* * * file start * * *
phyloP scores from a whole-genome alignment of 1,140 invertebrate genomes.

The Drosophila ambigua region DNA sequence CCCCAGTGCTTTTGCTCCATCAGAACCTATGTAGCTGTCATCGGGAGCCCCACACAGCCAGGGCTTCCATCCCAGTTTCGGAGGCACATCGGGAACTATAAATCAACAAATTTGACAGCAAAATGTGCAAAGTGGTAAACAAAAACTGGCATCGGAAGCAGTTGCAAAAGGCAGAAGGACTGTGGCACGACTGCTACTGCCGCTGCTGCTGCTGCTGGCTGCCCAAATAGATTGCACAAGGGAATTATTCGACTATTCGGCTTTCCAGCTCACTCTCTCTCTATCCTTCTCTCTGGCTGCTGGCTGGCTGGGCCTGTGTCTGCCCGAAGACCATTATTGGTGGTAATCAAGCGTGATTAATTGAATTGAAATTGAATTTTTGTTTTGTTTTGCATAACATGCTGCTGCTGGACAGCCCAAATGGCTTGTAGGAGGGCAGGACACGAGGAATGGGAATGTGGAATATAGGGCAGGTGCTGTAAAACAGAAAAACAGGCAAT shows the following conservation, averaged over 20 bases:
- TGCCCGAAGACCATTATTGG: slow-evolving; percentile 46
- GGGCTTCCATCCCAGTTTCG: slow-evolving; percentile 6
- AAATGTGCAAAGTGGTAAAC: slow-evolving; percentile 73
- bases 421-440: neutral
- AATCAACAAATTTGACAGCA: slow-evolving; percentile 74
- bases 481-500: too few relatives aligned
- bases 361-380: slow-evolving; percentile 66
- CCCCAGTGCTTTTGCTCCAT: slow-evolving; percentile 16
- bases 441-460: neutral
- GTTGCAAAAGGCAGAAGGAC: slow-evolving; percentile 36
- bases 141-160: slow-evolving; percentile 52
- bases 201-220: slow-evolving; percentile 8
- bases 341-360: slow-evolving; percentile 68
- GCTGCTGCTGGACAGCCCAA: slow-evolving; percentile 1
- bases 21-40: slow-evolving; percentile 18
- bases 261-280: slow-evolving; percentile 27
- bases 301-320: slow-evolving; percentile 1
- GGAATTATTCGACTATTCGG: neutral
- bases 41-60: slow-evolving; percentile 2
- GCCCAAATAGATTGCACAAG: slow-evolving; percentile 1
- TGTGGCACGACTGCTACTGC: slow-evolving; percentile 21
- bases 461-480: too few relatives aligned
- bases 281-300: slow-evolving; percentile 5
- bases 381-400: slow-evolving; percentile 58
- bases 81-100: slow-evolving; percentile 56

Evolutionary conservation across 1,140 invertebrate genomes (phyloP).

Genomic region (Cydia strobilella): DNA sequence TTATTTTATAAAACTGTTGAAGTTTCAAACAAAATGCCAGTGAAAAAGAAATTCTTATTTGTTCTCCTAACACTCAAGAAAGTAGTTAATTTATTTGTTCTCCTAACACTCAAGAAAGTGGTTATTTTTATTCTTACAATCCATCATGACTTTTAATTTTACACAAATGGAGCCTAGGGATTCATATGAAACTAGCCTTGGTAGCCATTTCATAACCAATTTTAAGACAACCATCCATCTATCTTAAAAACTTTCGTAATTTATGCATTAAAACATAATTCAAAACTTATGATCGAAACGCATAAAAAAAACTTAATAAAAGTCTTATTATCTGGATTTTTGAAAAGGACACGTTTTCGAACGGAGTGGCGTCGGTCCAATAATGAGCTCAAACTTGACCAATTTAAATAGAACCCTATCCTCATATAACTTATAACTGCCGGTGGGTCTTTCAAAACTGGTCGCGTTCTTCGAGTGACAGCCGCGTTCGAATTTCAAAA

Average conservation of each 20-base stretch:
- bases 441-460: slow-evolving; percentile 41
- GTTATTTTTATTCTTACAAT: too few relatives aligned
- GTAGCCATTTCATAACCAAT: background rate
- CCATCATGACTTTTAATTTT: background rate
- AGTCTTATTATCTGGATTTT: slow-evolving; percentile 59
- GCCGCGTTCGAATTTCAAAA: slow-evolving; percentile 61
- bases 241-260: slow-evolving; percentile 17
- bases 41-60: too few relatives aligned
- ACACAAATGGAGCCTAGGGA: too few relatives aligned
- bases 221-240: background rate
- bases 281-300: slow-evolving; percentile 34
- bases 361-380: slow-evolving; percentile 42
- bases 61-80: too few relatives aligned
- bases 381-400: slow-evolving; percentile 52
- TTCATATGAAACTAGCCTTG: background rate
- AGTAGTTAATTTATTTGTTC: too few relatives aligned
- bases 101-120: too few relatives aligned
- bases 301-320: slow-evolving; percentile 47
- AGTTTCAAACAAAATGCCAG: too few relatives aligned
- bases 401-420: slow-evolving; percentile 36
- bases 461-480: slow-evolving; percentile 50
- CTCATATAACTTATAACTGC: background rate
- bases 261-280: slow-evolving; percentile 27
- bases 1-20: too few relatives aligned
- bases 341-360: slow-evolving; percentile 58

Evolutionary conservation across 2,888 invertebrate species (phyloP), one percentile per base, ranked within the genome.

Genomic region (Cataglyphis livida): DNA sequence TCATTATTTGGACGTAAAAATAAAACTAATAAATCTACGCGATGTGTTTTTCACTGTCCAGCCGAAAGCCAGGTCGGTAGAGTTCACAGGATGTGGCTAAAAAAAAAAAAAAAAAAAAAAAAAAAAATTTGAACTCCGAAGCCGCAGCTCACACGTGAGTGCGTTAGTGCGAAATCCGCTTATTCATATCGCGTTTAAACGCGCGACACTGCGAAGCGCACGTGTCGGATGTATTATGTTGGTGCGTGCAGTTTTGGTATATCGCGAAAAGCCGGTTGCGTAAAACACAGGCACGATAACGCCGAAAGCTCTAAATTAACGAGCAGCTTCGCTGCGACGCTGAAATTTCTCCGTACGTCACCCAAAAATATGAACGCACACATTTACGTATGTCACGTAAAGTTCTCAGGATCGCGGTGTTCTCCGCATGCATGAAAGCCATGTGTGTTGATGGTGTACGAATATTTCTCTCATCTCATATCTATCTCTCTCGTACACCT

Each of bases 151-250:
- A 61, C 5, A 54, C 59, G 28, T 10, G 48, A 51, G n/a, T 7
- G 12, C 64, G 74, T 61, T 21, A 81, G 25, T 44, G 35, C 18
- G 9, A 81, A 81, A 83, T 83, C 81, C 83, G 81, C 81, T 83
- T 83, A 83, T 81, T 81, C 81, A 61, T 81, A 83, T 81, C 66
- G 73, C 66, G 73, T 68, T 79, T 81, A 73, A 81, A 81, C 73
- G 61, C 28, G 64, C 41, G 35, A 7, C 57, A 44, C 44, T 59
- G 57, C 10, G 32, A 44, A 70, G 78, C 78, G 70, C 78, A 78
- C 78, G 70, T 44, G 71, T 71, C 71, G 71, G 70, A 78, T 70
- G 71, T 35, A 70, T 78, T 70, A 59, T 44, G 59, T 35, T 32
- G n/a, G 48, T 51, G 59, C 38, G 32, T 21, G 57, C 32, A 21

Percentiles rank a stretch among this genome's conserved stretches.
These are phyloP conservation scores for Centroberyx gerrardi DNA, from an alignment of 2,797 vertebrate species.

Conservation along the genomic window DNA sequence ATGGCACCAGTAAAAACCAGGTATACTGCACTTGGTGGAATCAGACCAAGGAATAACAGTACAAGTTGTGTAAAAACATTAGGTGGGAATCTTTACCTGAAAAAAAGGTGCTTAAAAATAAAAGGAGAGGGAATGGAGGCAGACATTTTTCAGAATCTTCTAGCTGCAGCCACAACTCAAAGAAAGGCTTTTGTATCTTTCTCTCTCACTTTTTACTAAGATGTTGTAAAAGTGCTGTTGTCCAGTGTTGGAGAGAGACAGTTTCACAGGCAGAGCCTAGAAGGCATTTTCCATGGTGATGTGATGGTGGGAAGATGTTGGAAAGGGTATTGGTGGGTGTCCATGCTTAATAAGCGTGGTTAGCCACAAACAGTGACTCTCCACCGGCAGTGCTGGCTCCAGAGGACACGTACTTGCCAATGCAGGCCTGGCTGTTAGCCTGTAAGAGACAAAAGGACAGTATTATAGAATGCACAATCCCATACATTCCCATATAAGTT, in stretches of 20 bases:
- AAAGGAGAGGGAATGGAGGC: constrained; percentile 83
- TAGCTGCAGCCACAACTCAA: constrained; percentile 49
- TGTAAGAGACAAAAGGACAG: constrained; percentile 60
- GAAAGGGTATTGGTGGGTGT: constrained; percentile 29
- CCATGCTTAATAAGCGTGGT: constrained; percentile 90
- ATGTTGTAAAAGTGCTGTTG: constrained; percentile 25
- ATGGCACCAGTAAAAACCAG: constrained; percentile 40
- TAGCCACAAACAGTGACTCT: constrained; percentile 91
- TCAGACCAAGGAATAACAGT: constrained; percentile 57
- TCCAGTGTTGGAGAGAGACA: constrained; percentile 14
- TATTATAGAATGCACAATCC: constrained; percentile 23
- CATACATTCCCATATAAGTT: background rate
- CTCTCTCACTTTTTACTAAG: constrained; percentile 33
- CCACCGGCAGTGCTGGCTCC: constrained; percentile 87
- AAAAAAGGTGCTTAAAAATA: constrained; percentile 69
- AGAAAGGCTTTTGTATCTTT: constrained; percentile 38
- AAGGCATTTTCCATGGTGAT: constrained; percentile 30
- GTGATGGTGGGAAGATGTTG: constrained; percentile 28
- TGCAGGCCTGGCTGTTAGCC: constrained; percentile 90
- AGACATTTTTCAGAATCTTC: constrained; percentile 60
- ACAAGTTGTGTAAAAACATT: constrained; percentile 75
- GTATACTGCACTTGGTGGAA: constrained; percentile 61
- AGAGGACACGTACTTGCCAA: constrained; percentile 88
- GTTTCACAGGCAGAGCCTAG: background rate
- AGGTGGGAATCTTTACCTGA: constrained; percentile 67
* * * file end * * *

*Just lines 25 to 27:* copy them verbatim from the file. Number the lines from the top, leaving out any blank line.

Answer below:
- bases 281-300: slow-evolving; percentile 5
- bases 381-400: slow-evolving; percentile 58
- bases 81-100: slow-evolving; percentile 56